I also think that there is something magical about having the opportunity to be a part of something bigger. I love that there are so many other YVCs around North America. I am so proud to tell people each and every day about YVC and what we stand for.

Bay City 2016 - 3
How have you grown from your YVC AmeriCorps service?

I believe that people working for the common good is what made this nation strong. That is why I joined AmeriCorps.

One of the main selling points of AmeriCorps for me was the professional development. I am currently attending college at Saginaw Valley State University where I am double majoring in Elementary Education and Early Childhood Education. YVC has greatly prepared me for my future career in education. I have learned how to create relationships with youth, motivate a team and how to effectively communicate with families. These are skills that I believe are essential to have in order to be an effective teacher. Additionally, I have learned more about myself than I could have imagined. My YVC AmeriCorps service has helped shape how I view the world and engage with others. I can’t say that I’d be who I am today without the experiences I had while serving.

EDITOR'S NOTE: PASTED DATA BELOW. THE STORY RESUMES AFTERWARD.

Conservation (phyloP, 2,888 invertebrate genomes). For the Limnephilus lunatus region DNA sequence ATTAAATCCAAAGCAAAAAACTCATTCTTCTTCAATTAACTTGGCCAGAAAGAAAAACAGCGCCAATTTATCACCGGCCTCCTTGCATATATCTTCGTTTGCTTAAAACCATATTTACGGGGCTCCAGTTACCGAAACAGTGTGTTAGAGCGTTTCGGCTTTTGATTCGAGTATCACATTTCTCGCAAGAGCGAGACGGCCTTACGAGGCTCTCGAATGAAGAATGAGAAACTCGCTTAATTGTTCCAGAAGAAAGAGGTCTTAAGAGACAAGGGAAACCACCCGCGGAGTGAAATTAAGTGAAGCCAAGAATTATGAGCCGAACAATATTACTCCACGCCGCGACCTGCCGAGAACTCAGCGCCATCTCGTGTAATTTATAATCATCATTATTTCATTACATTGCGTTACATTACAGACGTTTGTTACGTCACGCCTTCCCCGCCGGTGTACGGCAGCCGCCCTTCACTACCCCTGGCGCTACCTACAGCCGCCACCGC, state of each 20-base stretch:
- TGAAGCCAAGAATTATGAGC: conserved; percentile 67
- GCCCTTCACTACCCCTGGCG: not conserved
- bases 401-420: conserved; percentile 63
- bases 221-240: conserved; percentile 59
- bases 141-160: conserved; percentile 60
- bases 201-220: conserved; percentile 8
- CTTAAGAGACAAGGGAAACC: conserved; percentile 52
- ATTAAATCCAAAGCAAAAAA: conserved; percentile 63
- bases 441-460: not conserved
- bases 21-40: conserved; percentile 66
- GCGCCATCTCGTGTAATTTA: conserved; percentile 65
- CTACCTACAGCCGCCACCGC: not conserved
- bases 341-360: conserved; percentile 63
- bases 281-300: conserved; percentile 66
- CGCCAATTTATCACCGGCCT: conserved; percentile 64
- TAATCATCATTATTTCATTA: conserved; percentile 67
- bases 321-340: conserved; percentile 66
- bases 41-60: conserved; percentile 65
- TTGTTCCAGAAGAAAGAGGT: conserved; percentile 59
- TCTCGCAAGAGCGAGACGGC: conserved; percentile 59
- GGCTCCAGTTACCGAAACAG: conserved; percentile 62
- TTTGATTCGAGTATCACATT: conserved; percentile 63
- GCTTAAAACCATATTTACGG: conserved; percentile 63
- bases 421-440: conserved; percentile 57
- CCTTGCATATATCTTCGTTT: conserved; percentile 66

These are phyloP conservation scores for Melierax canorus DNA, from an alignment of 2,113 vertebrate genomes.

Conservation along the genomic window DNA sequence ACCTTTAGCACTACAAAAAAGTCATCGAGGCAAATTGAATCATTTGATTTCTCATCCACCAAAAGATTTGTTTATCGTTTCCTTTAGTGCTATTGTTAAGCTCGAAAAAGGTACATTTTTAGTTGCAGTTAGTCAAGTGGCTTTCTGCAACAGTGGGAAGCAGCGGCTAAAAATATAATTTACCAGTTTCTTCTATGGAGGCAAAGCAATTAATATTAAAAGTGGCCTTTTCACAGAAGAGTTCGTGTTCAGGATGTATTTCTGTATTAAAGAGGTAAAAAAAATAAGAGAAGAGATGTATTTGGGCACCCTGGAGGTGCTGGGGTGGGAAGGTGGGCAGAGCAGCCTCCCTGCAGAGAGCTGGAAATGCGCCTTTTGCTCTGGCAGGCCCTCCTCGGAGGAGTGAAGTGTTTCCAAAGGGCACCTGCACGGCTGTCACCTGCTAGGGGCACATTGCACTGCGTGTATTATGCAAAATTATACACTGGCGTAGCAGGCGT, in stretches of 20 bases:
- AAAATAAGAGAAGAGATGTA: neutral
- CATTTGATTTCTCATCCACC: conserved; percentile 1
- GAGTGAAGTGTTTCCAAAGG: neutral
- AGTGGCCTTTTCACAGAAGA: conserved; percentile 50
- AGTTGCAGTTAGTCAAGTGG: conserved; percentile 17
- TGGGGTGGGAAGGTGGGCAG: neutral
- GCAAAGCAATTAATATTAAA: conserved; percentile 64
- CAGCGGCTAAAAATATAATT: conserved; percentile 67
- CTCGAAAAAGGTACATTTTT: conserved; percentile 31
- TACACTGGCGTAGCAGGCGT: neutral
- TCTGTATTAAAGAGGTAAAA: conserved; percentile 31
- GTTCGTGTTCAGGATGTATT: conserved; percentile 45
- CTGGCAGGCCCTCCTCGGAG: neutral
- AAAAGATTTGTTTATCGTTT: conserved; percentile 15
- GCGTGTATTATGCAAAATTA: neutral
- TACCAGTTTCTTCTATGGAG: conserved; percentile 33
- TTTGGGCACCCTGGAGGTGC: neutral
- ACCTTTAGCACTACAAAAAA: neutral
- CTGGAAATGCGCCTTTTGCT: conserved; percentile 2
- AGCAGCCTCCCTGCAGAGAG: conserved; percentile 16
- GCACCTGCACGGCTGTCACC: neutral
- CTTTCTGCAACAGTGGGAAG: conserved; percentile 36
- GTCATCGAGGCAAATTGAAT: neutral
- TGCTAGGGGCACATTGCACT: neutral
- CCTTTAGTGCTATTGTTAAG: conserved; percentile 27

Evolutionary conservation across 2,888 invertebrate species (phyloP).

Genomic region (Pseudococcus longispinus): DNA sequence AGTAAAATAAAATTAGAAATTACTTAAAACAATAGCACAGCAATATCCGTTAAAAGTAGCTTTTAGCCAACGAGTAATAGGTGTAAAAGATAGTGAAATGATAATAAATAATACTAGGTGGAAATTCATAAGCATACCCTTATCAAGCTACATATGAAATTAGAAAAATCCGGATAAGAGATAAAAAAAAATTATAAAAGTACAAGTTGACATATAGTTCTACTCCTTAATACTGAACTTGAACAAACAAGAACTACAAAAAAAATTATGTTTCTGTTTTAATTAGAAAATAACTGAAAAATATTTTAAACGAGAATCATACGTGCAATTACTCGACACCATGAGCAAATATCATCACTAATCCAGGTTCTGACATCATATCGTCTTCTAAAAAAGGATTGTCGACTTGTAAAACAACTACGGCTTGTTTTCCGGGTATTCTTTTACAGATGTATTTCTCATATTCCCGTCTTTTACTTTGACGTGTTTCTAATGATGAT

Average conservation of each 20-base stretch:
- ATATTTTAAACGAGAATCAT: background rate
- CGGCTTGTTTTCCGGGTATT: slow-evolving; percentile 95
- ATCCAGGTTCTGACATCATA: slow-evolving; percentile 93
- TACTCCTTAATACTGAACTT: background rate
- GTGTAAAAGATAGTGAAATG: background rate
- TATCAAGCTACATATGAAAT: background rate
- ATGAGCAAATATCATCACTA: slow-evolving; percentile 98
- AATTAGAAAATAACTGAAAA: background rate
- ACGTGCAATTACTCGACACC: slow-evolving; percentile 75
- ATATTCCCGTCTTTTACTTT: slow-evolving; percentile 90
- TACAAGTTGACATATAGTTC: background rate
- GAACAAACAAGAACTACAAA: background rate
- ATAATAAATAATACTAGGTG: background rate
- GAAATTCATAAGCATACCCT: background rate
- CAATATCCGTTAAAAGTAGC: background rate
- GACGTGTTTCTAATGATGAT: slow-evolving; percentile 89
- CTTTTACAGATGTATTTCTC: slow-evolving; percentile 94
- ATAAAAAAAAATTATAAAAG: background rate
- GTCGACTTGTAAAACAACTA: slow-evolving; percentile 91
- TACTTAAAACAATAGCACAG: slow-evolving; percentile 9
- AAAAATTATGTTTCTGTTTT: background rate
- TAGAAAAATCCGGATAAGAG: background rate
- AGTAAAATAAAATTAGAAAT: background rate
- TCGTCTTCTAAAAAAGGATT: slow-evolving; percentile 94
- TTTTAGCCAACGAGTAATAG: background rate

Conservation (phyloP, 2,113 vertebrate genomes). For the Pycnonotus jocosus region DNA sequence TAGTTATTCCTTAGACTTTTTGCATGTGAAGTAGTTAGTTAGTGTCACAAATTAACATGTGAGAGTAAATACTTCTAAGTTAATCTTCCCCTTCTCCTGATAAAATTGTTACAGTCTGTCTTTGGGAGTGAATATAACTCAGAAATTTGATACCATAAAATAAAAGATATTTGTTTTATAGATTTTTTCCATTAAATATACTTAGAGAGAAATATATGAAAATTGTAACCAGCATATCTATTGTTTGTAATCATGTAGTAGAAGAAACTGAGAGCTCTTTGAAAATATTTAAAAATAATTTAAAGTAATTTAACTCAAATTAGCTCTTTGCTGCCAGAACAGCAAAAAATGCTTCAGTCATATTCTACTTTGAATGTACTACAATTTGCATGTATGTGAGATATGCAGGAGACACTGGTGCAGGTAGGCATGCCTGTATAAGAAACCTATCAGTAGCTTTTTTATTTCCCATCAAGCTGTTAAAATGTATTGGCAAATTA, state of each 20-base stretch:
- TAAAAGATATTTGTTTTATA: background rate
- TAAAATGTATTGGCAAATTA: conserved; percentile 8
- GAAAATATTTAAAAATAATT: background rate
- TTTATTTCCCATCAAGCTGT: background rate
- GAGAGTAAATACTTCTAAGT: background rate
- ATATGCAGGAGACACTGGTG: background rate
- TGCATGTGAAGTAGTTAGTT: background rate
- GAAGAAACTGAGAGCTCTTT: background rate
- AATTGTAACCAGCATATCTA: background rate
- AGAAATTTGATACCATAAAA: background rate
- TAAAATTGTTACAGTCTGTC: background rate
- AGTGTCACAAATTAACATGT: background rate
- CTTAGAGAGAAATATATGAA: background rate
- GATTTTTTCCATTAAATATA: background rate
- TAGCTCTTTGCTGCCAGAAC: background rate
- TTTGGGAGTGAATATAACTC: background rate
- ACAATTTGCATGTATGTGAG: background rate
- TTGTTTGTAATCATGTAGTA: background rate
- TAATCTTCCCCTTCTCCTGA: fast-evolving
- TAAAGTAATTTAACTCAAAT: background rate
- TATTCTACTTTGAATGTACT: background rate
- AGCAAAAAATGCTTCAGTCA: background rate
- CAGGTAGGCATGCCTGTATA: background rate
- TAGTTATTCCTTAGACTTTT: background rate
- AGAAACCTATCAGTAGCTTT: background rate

Lastly, I have been surrounded with the most supportive colleagues at the Dow Bay Area Family YMCA and I am forever grateful to learn from them every day. My YVC AmeriCorps service continues to confirm my passion for teaching and motivates me to influence my future students to give back to the community through high quality programs like YVC. I know wherever I go after graduation, I will always look back and pull from my experience as an YVC AmeriCorps member.